Dealing with rejection in dating sites
When they're not trolling Brooklyn for new material, Ehrlich works as an associate editor at and Bartz is news editor at Psychology Today. We're not about to tell you not to do those things.
(CNN) -- Online dating seems like the pinnacle of modernity, an online meat market where glassy-eyed humans browse possible suitors, sorted for ease of shopping by size, shape and moral fabric. " Along with this savanna comes permission to do stuff that'd get you a drink in the face I. Sure, online dating could benefit from a protocol overhaul in terms of courtesy, but begging everyone to change the rules this late in the game would be stupid.
It's one thing to be rejected in a bar, where you can just tell yourself homeboy must have a boring girlfriend waiting for him at home; it's quite another to reach out to a single-and-looking chap and let him witness your entire stash of documented wit and charm before deciding you're not worth responding to.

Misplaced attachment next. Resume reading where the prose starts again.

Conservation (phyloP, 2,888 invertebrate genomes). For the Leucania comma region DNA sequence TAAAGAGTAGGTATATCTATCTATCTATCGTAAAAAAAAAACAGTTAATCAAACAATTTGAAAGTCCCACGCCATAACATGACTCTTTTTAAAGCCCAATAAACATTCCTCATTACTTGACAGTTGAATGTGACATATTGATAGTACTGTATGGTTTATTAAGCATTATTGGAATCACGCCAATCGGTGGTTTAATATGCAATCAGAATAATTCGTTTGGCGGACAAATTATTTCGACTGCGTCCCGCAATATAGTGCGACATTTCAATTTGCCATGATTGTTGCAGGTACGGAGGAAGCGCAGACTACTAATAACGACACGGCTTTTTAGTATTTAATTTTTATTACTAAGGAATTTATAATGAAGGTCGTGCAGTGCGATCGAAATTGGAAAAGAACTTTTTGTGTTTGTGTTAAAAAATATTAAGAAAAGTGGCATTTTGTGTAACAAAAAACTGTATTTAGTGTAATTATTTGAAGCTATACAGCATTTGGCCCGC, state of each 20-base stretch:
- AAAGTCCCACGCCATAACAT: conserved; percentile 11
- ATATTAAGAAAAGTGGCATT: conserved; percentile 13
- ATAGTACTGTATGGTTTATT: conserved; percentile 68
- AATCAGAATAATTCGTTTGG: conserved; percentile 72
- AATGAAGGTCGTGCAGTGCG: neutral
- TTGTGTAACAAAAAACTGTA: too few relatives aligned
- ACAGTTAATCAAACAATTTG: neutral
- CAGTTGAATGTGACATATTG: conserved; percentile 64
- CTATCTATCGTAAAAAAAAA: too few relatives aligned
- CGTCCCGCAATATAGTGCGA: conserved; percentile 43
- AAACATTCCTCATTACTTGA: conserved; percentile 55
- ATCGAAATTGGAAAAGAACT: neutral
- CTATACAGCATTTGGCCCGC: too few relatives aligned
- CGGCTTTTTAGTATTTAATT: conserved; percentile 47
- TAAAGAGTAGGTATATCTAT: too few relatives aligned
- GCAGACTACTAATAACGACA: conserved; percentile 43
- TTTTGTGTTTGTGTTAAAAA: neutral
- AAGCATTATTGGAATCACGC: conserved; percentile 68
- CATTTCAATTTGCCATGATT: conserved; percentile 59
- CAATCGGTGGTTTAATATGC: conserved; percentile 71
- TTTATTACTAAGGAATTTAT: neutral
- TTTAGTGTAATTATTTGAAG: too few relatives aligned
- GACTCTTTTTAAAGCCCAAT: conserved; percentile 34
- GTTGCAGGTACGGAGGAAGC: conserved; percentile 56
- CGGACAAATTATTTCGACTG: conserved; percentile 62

And since online dating is a bit of a numbers game, you'll experience this kind of silent-treatment snub -- a lot.
If it really kills you to see who's viewing your profile before hitting "Delete," most sites let you turn off the function that allows you to see who's peeping your profile.
So if you're offering your heart up to the WWW gods, don't be too put off by the following social un-graces.
Save your sobbing for the disappointment of bad first dates, seemingly perfect mates who can't commit and the Ones Who Get Away. The Offense: After reading Suitor X's profile, you are convinced you two are going to fall in love and wander through tulip fields while Louis Armstrong songs waft from some invisible speaker.
Indeed, we should all applaud online daters for being that honest in their profiles.
It's better than wooing you out onto a date or two and then dropping the I'm-just-looking-for-some-action bomb, amirite?